Bitcoin fell to near US$28,000 on Friday morning in Asia, with Ether trading flat and most other top 10 non-stablecoin cryptocurrencies losing steam. Dogecoin led the losers. The slide comes amid broader concerns about liquidity and the direction of the U.S. economy. The U.S. regulatory crackdown on cryptocurrencies is another down-arrow, with Coinbase, the largest U.S.-based crypto exchange, indicating it’s considering moving elsewhere. U.S. equity futures traded mixed in Asia after Wall Street closed lower on Thursday on recession concerns and the prospect of higher interest rates ahead.
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- Bitcoin fell 2.10% to US$28,321 in the 24 hours to 09:00 a.m. in Hong Kong, expanding its weekly loss to 7.95%, according to CoinMarketCap data. The world’s largest cryptocurrency dropped to a low of $28,037 earlier on Friday, but then later made up some of that ground.
- Ether was the only top 10 non-stablecoin token logging gains in the past 24 hours, but it essentially traded flat at US$1,950, up 0.16%. The token has lost 7.14% over the past seven days. The Ethereum Name Services, a digital identity protocol, said on Thursday it partnered with crypto payment platform Moonpay to allow the purchase of .eth domain names through fiat currencies.
- Dogecoin led the losers, falling 7.63% to US$0.08446 for a weekly loss of 4.57%.
- Cryptocurrencies face pressure from the potential weakness in the U.S. and European economies and the prospect of higher interest rates, said Denys Peleshok, Head of Asia at CPT Markets. “Both economies could continue to see a slowdown in growth, contributing to a deterioration in investors’ sentiment and appetite for risk, in particular among institutional investors,” said Peleshok.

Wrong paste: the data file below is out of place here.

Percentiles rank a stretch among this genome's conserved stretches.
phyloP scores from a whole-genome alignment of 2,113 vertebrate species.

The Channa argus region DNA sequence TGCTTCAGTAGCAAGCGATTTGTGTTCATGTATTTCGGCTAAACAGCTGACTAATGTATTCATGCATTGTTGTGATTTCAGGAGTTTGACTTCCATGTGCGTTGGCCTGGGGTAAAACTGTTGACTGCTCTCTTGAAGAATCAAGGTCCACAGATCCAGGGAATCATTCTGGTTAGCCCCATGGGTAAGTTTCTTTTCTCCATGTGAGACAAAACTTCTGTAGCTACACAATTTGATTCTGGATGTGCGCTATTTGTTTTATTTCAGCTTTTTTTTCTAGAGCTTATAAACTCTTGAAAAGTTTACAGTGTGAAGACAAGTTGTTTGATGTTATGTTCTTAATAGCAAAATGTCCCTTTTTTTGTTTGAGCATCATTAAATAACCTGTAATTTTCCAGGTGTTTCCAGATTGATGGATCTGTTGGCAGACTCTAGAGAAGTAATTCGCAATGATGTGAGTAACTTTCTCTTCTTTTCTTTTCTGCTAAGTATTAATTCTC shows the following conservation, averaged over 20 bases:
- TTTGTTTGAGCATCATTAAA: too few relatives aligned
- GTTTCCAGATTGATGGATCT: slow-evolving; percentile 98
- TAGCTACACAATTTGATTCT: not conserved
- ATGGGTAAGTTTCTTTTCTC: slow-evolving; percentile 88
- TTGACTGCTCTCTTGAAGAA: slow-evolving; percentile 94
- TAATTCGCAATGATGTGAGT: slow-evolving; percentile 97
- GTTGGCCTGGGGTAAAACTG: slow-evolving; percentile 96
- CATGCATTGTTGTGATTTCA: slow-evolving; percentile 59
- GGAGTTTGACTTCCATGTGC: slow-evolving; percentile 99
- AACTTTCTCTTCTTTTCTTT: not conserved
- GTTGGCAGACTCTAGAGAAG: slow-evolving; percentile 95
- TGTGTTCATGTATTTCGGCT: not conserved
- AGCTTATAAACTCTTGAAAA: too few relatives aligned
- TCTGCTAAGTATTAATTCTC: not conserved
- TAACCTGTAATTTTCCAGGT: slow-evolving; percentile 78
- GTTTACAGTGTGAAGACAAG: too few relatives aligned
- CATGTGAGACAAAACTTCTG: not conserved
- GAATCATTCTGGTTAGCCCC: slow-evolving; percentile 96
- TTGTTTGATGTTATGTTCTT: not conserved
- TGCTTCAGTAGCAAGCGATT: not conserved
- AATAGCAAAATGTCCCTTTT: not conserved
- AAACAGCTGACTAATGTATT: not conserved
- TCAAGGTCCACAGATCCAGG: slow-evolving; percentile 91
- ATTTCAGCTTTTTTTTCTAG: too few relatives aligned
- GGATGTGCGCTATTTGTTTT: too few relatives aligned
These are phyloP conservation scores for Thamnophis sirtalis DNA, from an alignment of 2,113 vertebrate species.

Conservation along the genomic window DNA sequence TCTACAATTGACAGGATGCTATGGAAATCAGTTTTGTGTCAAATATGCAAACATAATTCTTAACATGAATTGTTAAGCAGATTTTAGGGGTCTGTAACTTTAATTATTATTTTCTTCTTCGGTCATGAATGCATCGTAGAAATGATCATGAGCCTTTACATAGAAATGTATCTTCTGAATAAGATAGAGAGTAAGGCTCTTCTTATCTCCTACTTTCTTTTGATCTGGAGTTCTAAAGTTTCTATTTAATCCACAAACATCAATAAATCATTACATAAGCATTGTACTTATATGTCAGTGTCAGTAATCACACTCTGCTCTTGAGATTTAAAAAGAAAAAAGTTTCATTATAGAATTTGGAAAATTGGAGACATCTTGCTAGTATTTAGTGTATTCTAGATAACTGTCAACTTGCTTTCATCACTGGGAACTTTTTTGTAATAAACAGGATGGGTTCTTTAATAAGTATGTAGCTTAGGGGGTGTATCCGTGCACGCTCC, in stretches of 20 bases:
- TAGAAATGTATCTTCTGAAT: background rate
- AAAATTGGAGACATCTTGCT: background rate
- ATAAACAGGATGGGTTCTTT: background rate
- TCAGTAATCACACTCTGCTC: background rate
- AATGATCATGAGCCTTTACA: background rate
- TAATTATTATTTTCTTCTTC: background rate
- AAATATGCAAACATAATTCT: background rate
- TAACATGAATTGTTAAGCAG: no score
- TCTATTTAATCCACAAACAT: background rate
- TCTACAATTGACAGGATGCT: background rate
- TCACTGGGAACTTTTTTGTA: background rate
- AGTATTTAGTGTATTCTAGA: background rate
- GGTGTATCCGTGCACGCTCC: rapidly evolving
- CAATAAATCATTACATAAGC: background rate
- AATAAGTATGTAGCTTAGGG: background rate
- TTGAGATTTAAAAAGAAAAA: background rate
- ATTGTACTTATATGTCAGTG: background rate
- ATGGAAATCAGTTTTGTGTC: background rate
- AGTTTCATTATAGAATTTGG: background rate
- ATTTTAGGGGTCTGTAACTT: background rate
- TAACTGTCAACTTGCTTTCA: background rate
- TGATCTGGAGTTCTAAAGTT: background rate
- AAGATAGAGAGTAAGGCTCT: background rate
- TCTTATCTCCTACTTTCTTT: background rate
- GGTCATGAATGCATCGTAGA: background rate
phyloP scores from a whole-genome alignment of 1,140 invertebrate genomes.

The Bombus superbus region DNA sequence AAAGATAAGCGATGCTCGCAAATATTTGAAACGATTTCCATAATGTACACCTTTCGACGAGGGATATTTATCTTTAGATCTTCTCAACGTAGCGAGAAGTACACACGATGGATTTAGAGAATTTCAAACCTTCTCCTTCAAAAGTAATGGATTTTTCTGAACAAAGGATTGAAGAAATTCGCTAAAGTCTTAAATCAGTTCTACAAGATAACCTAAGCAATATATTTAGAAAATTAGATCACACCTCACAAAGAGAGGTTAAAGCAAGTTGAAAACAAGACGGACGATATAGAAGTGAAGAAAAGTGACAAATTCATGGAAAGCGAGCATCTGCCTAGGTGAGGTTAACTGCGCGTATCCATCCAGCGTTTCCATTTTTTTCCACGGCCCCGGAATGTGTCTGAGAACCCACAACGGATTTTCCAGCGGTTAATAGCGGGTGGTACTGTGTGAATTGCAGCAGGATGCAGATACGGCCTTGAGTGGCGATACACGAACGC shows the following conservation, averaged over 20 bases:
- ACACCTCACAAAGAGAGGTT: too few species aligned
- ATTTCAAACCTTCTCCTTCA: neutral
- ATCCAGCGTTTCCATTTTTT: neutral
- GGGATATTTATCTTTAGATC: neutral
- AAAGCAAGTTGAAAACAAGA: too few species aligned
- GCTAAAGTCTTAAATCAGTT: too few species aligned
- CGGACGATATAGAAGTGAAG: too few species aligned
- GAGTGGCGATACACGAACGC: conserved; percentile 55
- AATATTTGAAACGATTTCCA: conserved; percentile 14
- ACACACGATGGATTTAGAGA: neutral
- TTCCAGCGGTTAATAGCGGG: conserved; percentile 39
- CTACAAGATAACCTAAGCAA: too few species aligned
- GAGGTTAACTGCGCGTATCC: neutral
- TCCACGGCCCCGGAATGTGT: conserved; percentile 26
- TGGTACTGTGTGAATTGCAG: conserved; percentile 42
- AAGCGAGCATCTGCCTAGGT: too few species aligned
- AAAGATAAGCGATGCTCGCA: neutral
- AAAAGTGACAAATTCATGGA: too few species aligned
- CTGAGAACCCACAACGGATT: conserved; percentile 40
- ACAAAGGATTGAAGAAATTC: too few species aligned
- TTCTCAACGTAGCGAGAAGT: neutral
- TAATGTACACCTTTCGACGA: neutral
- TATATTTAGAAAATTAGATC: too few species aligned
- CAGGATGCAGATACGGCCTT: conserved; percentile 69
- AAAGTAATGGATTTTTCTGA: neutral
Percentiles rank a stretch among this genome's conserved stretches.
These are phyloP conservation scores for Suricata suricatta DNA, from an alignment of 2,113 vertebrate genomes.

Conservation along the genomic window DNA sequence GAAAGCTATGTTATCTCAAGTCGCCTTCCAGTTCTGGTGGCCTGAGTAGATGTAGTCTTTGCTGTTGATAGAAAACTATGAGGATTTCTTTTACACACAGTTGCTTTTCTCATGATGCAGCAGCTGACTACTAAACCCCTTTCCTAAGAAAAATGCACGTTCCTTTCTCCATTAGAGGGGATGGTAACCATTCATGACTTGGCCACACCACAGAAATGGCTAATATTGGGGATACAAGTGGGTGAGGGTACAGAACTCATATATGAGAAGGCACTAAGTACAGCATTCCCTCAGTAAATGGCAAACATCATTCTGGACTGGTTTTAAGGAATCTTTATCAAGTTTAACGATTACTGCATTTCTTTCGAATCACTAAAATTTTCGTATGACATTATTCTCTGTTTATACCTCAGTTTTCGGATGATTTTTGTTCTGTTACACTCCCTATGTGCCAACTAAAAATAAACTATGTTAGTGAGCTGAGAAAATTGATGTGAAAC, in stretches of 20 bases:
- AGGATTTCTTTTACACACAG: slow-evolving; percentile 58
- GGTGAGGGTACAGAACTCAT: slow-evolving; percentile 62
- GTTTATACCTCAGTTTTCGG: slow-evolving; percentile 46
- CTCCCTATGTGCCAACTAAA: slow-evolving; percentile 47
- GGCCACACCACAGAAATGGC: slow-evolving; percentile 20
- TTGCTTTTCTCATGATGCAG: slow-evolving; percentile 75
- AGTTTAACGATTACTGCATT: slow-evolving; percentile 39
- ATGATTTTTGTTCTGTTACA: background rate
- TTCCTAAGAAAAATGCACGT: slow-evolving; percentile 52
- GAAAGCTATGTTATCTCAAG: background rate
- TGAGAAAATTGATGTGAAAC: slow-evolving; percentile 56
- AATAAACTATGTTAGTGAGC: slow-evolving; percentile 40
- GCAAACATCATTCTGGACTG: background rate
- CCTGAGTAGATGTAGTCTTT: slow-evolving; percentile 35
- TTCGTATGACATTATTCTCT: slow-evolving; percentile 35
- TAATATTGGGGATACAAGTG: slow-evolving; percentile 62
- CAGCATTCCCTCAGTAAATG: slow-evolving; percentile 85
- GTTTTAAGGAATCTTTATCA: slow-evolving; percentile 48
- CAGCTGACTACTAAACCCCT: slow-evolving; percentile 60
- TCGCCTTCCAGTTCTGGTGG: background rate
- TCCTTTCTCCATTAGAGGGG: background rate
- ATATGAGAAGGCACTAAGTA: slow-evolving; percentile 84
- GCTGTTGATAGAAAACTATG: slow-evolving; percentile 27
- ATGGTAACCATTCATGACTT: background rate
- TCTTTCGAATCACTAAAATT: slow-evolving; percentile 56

- Coinbase on Thursday said it had acquired a license to operate in Bermuda. The announcement followed Coinbase Chief Executive Officer Brian Armstrong’s statement on Tuesday that the company may move outside the U.S. due to the lack of clarity from regulators, according to a Bloomberg report on Tuesday.
- The total crypto market capitalization dropped 1.35% in the past 24 hours to US$1.20 trillion. The total trading volume over the last 24 hours fell 16.17% to US$52.28 billion.
- In the NFT market, the Forkast 500 NFT index slid 1.73% to 3,962.23 in the 24 hours to 09:00 a.m. in Hong Kong, down 1.23% for the week. The index is a proxy measure of the performance of the global NFT market and includes 500 eligible smart contracts on any given day. It is managed by CryptoSlam, a sister company of Forkast.News under the Forkast.Labs umbrella.
- NFT trades fell off due to a surge in gas fees on the Ethereum blockchain, which can partly be attributed to the recent hype surrounding the meme PepeCoin, said Forkast Labs NFT Strategist Yehudah Petscher.
- U.S. stock futures traded mixed as of 9:00 a.m. in Hong Kong. The Dow Jones Industrial Average edged down 0.05%. The S&P 500 futures inched 0.04% higher. The Nasdaq Composite Index gained 0.14%. The three indexes fell Thursday, partially on poor first-quarter earnings from Tesla Inc. and AT&T Inc.
- The U.S. Labor Department on Thursday reported initial jobless claims in the prior week were higher than expected, pointing to a slowing economy.
- Despite the soft economic readings and rising concerns about a recession, Cleveland Federal Reserve President Loretta Mester said on Thursday she expected interest rates to move above 5% this year, but noted the monetary tightening circle was nearing an end.
- U.S. interest rates are currently between 4.75% to 5%, the highest since June 2006. Analysts at the CME Group now see a 17.9% chance the Fed will leave interest rates unchanged at its next meeting on May 3, while 82.1 predict a 25-basis-point increase, down from 83.3% on Thursday.
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